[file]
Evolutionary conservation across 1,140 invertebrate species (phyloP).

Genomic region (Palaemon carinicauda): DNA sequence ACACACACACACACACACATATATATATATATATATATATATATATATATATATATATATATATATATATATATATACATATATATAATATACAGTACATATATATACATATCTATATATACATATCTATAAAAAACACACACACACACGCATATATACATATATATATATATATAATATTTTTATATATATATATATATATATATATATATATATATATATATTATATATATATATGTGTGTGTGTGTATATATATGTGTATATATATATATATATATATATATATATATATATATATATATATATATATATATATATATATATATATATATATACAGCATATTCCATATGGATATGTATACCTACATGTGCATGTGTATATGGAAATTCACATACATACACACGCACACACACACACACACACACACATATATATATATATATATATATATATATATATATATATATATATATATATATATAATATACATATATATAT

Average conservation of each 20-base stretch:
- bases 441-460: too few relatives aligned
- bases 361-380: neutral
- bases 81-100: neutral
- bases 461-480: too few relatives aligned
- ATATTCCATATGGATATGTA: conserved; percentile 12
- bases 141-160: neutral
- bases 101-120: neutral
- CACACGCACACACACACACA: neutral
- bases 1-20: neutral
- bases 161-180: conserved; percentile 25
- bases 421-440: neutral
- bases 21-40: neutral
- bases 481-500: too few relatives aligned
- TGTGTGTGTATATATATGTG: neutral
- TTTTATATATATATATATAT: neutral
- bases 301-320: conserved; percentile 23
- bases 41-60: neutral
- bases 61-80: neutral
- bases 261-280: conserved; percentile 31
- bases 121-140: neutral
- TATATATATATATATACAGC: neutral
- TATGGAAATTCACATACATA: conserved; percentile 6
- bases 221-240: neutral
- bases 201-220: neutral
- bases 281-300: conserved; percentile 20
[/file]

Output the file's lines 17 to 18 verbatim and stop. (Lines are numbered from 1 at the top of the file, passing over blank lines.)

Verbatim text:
- TGTGTGTGTATATATATGTG: neutral
- TTTTATATATATATATATAT: neutral